The ethical codes or policy is not merely a document fulfilling institutional requirements. They are the basis of actions to centre those who are being left behind by modern development efforts. In practicing the shared responsibility, ethics that centers on human rights, dignity, safety, and well-being must be emphasised in decision-making. Leaders who undermine the intersectional application of such universal values or cherry-pick the beneficiary of their ethical leadership have no place in the making of a sustainable world.

Additionally, stakeholder engagement consultation has been vital in decision-making processes. However, it obviates building autonomy and agency of people to making informed choices without an ethical dimension. Furthermore, such engagement sessions only gather those with power to influence a particular decision and those with access to the corridors of power. Choong (2019) attributes this characteristic as policy-sation of social change that “confines social change to narrow policy interests.” It is harmful as it further excludes stakeholders. Stakeholders mapping conducted by organisations remains futile when it does not identify those who are excluded and marginalised. This consciousness of ethics is crucial for development efforts to leave no one behind.

To date, we have not yet fully grasp what a sustainable world is. After all, as the future is unknown, we will never know the interest of the future generation. Some also argue that there is only an abstract form of reciprocity or the idea of doing things beyond oneself for a sense of continuity (Taylor, 2013). Regardless, it is significant to recognise that the implication of increasing levels of CO2 emissions is putting lives at stake.

Decision-makers and people must reimagine social norms that support environmentally beneficial actions by reconstructing and reorganising our needs. All ethical actions taken right now have various implications as they either maintain the status quo or shaping a sustainable world. Over time, I hope that ethical leadership ultimately creates the social change that centres on equity when defining the needs of people where the need for overconsumption is negated.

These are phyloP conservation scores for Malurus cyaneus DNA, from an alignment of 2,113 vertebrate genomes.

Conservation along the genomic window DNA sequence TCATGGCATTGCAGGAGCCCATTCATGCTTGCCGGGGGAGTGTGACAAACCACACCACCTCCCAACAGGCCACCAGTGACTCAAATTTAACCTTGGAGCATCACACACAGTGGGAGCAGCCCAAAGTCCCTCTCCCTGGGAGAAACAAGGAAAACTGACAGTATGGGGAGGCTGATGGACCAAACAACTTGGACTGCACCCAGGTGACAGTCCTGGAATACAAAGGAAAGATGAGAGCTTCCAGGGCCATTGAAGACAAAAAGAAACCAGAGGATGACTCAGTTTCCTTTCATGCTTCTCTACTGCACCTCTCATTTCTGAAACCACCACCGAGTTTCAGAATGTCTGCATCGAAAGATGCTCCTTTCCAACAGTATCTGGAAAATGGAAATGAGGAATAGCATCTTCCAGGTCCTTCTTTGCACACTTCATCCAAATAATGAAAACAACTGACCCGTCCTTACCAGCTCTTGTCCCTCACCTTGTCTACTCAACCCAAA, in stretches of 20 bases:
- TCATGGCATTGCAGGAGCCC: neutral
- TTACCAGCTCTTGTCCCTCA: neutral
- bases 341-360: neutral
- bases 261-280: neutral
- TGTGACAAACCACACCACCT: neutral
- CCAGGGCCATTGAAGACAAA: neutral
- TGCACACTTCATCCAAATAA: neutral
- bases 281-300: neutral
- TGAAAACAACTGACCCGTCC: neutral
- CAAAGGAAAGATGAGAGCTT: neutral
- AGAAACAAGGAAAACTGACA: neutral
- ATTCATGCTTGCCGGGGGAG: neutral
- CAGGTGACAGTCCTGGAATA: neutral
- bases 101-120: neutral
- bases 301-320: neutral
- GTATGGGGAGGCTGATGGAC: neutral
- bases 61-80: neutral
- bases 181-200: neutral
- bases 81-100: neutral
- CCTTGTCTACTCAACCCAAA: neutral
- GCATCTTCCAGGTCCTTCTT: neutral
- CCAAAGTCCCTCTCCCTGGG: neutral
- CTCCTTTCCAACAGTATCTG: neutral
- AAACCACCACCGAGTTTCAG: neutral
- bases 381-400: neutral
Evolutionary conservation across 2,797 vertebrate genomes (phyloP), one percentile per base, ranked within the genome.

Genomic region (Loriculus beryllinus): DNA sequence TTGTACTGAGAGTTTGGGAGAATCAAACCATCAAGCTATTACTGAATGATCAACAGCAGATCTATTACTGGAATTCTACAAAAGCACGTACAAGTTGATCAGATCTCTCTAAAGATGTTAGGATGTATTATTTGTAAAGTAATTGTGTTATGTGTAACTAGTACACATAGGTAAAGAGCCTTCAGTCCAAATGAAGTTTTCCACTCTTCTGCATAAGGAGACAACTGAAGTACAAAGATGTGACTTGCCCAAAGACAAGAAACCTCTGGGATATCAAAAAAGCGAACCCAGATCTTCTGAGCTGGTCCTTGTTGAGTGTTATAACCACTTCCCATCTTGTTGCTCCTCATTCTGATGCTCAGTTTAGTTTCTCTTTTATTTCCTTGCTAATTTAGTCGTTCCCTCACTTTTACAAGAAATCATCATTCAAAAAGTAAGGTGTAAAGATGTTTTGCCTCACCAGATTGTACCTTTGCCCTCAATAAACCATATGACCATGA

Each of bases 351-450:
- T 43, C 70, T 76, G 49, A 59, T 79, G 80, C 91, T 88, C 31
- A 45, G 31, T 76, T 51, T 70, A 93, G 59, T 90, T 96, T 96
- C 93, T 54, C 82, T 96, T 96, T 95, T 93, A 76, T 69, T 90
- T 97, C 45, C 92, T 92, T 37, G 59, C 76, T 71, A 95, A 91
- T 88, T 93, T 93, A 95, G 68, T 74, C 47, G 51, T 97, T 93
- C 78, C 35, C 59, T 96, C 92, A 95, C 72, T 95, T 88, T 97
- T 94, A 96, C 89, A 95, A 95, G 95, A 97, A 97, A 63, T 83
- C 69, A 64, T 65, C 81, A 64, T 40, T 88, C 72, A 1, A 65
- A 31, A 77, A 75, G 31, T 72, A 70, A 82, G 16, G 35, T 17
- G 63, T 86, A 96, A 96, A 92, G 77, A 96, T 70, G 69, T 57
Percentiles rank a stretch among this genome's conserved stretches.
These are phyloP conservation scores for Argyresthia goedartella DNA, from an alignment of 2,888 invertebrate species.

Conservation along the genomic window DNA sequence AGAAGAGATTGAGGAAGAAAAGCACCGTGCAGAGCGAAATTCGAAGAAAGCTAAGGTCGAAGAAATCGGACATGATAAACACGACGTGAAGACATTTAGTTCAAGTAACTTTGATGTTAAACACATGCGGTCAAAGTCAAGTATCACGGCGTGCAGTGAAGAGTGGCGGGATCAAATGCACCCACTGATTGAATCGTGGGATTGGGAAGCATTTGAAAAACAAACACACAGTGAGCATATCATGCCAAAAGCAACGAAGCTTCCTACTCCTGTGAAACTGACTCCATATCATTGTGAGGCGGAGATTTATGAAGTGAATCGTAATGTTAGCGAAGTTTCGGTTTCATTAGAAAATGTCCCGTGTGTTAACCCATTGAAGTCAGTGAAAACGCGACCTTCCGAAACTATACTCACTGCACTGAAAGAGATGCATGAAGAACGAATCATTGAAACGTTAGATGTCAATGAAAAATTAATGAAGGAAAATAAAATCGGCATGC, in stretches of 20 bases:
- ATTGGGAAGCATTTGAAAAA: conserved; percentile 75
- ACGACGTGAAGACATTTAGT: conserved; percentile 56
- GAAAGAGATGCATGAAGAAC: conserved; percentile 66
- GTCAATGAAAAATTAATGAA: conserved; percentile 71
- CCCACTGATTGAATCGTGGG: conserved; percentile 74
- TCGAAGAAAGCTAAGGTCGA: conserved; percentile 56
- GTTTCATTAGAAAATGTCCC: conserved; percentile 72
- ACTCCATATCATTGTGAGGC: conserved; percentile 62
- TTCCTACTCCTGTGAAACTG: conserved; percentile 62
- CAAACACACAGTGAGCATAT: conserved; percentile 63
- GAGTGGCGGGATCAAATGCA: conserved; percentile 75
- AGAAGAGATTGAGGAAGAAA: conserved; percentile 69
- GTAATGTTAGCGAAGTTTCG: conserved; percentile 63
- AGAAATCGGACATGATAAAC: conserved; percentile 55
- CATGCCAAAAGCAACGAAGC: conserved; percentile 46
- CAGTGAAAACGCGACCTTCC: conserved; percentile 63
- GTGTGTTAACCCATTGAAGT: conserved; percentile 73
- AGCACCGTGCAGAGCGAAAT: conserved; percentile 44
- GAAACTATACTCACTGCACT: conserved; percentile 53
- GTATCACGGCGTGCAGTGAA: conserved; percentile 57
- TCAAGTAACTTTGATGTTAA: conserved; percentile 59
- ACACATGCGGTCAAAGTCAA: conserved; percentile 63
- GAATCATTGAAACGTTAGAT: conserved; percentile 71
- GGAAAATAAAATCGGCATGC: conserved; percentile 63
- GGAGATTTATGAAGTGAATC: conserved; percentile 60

References:

Choong, C. (2019, January 19). The dangers of “policy-sising” social change. FP2P. https://oxfamapps.org/fp2p/the-dangers-of-policy-sising-social-change/#comments-wrapper

Hezri, A. A. (2016). The sustainability shift: Refashioning Malaysia’s future. Areca Books.

Mahadi, A. (2021). Introduction – Making the SDGs Matter: Leaving No One Behind. In N. Zhafri (Ed.), Making SDGs Matter: Leaving No One Behind (pp. 1–12). Institute of Strategic and International Studies (ISIS) Malaysia. https://www.isis.org.my/book-journal/making-sdgs-matter-leaving-no-one-behind/

Taylor, J. (2013). Intergenerational justice: a useful perspective for heritage conservation. CeROArt, HS. https://doi.org/10.4000/ceroart.3510

Thiery, W., Lange, S., Rogelj, J., Schleussner, C. F., Gudmundsson, L., Seneviratne, S. I., Andrijevic, M., Frieler, K., Emanuel, K., Geiger, T., Bresch, D. N., Zhao, F., Willner, S. N., Büchner, M., Volkholz, J., Bauer, N., Chang, J., Ciais, P., Dury, M., Wada, Y. (2021). Intergenerational inequities in exposure to climate extremes. Science, 374(6564), 158–160. https://doi.org/10.1126/science.abi7339

United Nations Sustainable Development Group. (n.d.). Universal Values. UN Sustainable Development Group. Retrieved October 1, 2021, from https://unsdg.un.org/2030-agenda/universal-values

WCED. (1987). Our Common Future. New York: Oxford University Press.